national arbitration forum




SIGARMS, Inc. v. Sigsauer Dot Com

Claim Number: FA0706001024240



Complainant is SIGARMS, Inc. (“Complainant”), represented by Mark A. Wright, of McLane, Graf, Raulerson & Middleton, P.A., 900 Elm St, P.O. Box 326, Manchester, NH 03105-0326.  Respondent is Sigsauer Dot Com (“Respondent”), P.O. Box 1, St. Louis, MO 63376.



The domain name at issue are <>, <>, and <>, registered with Go Daddy Software, Inc.



The undersigned certifies that he or she has acted independently and impartially and to the best of his or her knowledge has no known conflict in serving as Panelist in this proceeding.


Sandra J. Franklin as Panelist.



Complainant submitted a Complaint to the National Arbitration Forum electronically on June 28, 2007; the National Arbitration Forum received a hard copy of the Complaint on June 29, 2007.


On June 28, 2007, Go Daddy Software, Inc. confirmed by e-mail to the National Arbitration Forum that the <>, <>, and <> domain names are registered with Go Daddy Software, Inc. and that Respondent is the current registrant of the names.  Go Daddy Software, Inc. has verified that Respondent is bound by the Go Daddy Software, Inc. registration agreement and has thereby agreed to resolve domain-name disputes brought by third parties in accordance with ICANN's Uniform Domain Name Dispute Resolution Policy (the "Policy").


On July 2, 2007, a Notification of Complaint and Commencement of Administrative Proceeding (the "Commencement Notification"), setting a deadline of July 23, 2007 by which Respondent could file a response to the Complaint, was transmitted to Respondent via e-mail, post and fax, to all entities and persons listed on Respondent's registration as technical, administrative and billing contacts, and to,, and by e-mail.


Having received no response from Respondent, the National Arbitration Forum transmitted to the parties a Notification of Respondent Default.


On July 27, 2007, pursuant to Complainant's request to have the dispute decided by a single-member Panel, the National Arbitration Forum appointed Sandra J. Franklin as Panelist.


Having reviewed the communications records, the Administrative Panel (the "Panel") finds that the National Arbitration Forum has discharged its responsibility under Paragraph 2(a) of the Rules for Uniform Domain Name Dispute Resolution Policy (the "Rules") "to employ reasonably available means calculated to achieve actual notice to Respondent."  Therefore, the Panel may issue its decision based on the documents submitted and in accordance with the ICANN Policy, ICANN Rules, the National Arbitration Forum's Supplemental Rules and any rules and principles of law that the Panel deems applicable, without the benefit of any response from Respondent.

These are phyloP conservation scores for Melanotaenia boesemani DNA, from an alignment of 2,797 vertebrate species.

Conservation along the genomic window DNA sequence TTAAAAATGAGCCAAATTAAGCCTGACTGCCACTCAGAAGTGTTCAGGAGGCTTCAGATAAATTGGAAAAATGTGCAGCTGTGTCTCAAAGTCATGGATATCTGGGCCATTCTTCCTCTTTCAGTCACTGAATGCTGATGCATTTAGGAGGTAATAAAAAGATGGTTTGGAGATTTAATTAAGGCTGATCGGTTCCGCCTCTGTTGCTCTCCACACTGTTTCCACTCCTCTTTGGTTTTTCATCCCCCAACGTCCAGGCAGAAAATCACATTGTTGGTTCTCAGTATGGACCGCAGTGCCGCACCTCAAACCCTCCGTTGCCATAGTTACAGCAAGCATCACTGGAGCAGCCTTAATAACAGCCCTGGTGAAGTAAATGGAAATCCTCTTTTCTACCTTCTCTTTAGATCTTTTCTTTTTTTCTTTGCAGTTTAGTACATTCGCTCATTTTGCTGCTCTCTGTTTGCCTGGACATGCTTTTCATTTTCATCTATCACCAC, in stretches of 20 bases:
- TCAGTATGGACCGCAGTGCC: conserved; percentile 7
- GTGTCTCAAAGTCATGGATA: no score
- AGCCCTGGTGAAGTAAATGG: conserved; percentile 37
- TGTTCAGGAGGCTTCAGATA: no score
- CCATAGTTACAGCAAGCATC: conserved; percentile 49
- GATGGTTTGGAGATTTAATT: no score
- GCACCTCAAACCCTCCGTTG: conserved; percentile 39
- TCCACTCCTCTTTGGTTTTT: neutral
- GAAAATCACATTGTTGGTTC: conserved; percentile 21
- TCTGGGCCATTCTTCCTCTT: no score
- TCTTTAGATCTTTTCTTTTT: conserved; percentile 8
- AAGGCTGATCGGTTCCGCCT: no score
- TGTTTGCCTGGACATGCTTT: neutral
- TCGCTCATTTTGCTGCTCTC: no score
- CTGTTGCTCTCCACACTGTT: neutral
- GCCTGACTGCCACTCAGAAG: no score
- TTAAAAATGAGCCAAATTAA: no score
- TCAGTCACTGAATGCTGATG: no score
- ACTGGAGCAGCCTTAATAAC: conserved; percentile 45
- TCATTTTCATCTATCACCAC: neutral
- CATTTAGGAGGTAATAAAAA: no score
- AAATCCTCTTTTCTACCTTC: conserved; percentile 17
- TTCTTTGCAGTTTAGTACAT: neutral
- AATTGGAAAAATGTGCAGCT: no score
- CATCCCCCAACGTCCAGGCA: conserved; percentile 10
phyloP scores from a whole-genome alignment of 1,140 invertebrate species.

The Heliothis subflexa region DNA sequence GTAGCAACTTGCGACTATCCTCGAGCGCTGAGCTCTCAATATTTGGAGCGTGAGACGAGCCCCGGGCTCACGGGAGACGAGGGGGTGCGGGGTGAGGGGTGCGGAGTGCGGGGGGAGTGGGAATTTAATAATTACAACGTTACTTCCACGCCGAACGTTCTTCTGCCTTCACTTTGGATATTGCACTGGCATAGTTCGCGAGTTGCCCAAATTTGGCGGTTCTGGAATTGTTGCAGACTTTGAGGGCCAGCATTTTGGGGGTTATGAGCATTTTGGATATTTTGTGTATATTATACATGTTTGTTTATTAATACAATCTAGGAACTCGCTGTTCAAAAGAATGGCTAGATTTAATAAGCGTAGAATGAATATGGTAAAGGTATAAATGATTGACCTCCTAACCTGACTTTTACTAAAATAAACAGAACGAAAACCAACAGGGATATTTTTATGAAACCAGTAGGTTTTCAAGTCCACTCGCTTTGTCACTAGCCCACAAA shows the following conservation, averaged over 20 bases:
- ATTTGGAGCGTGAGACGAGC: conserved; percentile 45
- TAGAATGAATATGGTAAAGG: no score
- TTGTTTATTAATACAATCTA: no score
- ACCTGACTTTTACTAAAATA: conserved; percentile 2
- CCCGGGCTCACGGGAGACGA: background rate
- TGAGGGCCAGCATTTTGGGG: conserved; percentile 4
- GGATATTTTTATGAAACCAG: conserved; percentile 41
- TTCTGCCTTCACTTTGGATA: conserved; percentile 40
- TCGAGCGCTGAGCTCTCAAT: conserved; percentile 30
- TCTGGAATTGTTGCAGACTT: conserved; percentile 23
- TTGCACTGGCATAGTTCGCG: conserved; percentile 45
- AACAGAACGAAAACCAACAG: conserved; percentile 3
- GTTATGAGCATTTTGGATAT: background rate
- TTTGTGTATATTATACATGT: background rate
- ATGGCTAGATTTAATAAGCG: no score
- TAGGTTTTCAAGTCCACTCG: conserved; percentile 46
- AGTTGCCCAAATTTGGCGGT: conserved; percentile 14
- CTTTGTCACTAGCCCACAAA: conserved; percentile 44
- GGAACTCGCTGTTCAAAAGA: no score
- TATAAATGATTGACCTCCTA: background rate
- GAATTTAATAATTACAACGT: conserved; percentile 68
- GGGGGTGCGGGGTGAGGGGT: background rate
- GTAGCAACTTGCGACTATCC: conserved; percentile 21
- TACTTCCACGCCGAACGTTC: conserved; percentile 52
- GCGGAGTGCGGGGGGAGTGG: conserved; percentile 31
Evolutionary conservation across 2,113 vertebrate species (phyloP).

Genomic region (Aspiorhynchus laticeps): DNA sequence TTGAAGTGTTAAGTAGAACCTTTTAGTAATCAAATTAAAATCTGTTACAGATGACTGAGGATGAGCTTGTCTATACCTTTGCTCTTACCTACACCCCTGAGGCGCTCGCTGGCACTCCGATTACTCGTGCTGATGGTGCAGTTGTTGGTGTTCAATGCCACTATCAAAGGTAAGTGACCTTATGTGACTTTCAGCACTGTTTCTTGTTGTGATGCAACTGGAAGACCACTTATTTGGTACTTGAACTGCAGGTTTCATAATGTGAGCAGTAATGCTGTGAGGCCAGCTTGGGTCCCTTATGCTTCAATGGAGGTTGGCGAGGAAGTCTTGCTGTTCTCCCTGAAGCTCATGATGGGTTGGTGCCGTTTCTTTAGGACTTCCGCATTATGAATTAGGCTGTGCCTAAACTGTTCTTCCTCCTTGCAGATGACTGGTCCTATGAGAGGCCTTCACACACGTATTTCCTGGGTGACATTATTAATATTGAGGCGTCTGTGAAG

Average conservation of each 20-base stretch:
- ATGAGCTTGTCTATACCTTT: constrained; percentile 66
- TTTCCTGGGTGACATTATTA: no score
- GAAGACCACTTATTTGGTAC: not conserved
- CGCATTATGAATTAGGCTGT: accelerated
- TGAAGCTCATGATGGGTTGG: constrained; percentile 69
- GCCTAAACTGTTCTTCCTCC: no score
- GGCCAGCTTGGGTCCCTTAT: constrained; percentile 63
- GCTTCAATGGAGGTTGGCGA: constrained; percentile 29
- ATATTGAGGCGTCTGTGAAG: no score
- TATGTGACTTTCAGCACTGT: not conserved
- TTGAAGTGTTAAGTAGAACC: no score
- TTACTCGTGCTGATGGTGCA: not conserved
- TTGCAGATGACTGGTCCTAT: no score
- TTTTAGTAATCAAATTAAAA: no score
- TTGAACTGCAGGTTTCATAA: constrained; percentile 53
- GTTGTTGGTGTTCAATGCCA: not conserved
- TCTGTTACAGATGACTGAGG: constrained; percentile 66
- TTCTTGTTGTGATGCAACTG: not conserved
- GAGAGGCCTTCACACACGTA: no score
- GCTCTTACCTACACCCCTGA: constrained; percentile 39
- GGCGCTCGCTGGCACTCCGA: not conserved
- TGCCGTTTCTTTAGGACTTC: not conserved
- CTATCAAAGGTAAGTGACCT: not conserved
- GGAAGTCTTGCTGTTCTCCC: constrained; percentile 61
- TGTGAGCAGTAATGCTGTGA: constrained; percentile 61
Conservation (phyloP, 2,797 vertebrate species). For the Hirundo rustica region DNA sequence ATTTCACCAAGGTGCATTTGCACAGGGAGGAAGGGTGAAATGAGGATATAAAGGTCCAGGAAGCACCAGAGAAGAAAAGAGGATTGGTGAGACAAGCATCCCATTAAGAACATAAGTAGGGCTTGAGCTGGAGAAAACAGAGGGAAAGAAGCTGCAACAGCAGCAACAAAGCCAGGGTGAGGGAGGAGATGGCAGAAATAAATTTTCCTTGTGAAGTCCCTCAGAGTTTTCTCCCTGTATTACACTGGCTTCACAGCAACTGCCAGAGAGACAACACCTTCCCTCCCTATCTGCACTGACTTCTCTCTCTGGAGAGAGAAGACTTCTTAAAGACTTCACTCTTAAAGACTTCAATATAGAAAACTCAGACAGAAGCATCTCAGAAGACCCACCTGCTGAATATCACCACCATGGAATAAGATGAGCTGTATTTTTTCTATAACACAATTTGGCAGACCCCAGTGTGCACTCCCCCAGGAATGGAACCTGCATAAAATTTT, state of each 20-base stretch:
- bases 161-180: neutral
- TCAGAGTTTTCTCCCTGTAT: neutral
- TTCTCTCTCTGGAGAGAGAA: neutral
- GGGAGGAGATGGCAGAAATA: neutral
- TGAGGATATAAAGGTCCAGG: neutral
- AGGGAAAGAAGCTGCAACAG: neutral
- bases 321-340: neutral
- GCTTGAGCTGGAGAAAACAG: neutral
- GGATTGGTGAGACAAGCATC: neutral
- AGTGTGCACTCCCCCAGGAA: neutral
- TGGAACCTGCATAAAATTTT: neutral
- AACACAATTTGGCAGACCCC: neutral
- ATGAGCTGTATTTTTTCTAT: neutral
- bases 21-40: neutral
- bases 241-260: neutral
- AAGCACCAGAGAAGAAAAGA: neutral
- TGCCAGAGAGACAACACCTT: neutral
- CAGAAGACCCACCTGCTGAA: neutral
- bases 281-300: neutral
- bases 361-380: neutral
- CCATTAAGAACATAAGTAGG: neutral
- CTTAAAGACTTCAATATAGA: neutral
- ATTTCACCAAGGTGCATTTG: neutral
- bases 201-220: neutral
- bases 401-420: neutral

Complainant requests that the domain names be transferred from Respondent to Complainant.



A.  Complainant makes the following assertions:


1.      Respondent’s <>, <>, and <> domain names are identical to Complainant’s SIG SAUER mark.


2.      Respondent does not have any rights or legitimate interests in the <>, <>, and <> domain names.


3.      Respondent registered and used the <>, <>, and <> domain names in bad faith.


B.  Respondent failed to submit a Response in this proceeding.



Complainant, SIGARMS Inc., has continuously used the SIG SAUER mark in connection with the manufacturing and selling of firearms, weapons, accessories, and clothing.  Complainant has registered the SIG SAUER mark in numerous jurisdictions worldwide, including in the United States with the United States Patent and Trademark Office (“USPTO”) (Reg. No. 1,313,360 issued January 8, 1985).  


Respondent’s <> domain name, which it registered on December 19, 2000, resolves to a web page that launches a video player, although no video is actually played.  Respondent’s  <> domain name, which it registered on March 20, 2001, resolves to a parked page which allows users to purchase domain names and also contains commercial links to unrelated third-party websites.  Respondent’s <> domain name, which it registered on May 7, 2001, resolves to a personal poker blog site, displacing links to unrelated commercial poker sites and personal files, such as family photographs.  From time to time, Complainant alleges that this domain name appears offline and not in use.  Respondent is neither affiliated with nor authorized to use Complainant’s mark. 



Paragraph 15(a) of the Rules instructs this Panel to "decide a complaint on the basis of the statements and documents submitted in accordance with the Policy, these Rules and any rules and principles of law that it deems applicable."


In view of Respondent's failure to submit a response, the Panel shall decide this administrative proceeding on the basis of Complainant's undisputed representations pursuant to paragraphs 5(e), 14(a) and 15(a) of the Rules and draw such inferences it considers appropriate pursuant to paragraph 14(b) of the Rules.  The Panel is entitled to accept all reasonable allegations and inferences set forth in the Complaint as true unless the evidence is clearly contradictory.  See Vertical Solutions Mgmt., Inc. v. webnet-marketing, inc., FA 95095 (Nat. Arb. Forum July 31, 2000) (holding that the respondent’s failure to respond allows all reasonable inferences of fact in the allegations of the complaint to be deemed true); see also Talk City, Inc. v. Robertson, D2000-0009 (WIPO Feb. 29, 2000) (“In the absence of a response, it is appropriate to accept as true all allegations of the Complaint.”).


Paragraph 4(a) of the Policy requires that Complainant must prove each of the following three elements to obtain an order that a domain name should be cancelled or transferred:


(1)   the domain name registered by Respondent is identical or confusingly similar to a trademark or service mark in which Complainant has rights; and